In an article in London’s the Independent, “US and Iran holding ‘secret’ talks on nuclear programme,” Anne Penketh reports on Iran-US ‘back channel’ discussions on nuclear and other matters: “One of the participants, former senior US diplomat Thomas Pickering, explained that a group of former American diplomats and experts had been meeting with Iranian academics and policy advisers ‘in a lot of different places, although not in the US or Iran. . . . The Bush administration ‘did not discourage us,’ he added.” The neocons: They never met a message they couldn’t mix.

In a Washington Post article, “Risk of Nuclear Attack on Rise,” Mary Beth Sheridan writes: “A hearing, called by the Committee on Homeland Security and Government Affairs, featured charts showing the horrific effects of a small nuclear device detonating near the White House. . . . ‘Burn care is a nightmare. And we’re completely unprepared,’ [an expert said.] ‘Ninety-five percent of burn victims will not receive care. And most of them will die.'” The good news: If you’re outside the blast zone and the path of the nuclear plume, stay in your home (and pray that you’re not the victim of looters.)

Marvelous Marvin Hagler finds peace in the valley. In his American Scholar piece, “Meeting Marvin,” Brian Doyle quotes the great boxer. “People think I quit because of the last fight with Leonard but that’s not why. It was just time. Fighting is a way to get somewhere and I finally got there.” He adds: “Sweet science, my ass. It’s who wants it more. I wanted it more.”

In his Sports Illustrated piece, “Chien-Ming Wang Has A Secret,” Albert Chen reports on the successful New York Yankees pitcher: “The reason Wang isn’t a star in New York City, where he freely walks the streets undisturbed, is the same reason that so many Taiwanese embrace him: Fans see Wang as humble, quietly hardworking, uncontroversial.” What’s that say about his two respective towns?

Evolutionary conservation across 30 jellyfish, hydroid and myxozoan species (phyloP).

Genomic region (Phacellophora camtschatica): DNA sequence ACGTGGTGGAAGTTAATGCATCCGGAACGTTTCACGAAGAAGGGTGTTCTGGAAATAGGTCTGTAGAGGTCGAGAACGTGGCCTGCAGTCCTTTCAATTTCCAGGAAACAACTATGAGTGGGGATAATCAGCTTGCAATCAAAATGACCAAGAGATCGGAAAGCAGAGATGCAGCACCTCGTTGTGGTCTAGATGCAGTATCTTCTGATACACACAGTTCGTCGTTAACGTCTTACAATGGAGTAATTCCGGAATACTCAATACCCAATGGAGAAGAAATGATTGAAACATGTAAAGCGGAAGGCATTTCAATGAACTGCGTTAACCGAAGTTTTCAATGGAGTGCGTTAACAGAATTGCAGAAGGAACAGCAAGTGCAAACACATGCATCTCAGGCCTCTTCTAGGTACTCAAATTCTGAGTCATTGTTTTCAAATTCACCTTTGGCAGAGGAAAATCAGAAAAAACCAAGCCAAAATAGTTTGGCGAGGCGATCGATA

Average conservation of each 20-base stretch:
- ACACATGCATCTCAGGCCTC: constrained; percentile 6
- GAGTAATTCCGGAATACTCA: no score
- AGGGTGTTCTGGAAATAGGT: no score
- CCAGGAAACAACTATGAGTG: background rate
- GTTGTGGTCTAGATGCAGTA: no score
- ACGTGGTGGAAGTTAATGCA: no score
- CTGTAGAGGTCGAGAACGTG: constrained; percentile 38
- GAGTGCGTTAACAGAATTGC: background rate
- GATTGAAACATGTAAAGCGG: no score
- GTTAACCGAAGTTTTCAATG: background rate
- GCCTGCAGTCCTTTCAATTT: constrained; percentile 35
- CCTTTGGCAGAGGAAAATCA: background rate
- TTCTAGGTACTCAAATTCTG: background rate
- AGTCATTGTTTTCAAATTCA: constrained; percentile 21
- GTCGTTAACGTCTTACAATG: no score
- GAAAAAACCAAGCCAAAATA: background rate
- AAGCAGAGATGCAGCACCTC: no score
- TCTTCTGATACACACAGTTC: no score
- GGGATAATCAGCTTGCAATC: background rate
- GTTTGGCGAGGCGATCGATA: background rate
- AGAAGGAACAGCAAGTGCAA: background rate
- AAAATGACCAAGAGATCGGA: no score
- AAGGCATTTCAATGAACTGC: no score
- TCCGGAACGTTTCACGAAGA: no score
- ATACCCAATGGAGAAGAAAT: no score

In his Sports Illustrated article, “Now is the time to appreciate Ken Griffey Jr. and Frank Thomas,” Tom Verducci writes of the steroid era: “To be a ballplayer, especially a home run hitter, at the end of the century has become the historical equivalent of serving in the Nixon White House in the time of Watergate. . . . But now seems like a good time to appreciate Ken Griffey Jr. and Frank Thomas, two of the last [steroid-free] remnants of value from that era.”

Never mind Obama and Bill Ayers, in his Huffington Post piece, “Hillary And The Commies,” Marc Cooper writes: “In the summer of 1969, when Hillary was just entering Yale Law School, she went to work for the foremost radical law firm in, yes, Berkeley.” Then he quotes from Carl Bernstein’s book on Hillary, “Woman in Charge”: “They defended the Panthers. Two of their partners were members of the Communist Party — including Bob Treuhaft [whom Bernstein talked to] not long before he died, and he said he was certain that Hillary came there because she subscribed to some of the kind of law they practiced and the kind of clients they defended.”

Appendix

Responding to the above, commenter Bluedog12 writes:
“Here is what I don’t get. Hillary started the 60’s as a Goldwater Girl and ended as Squeaky Fromme. Go figure.”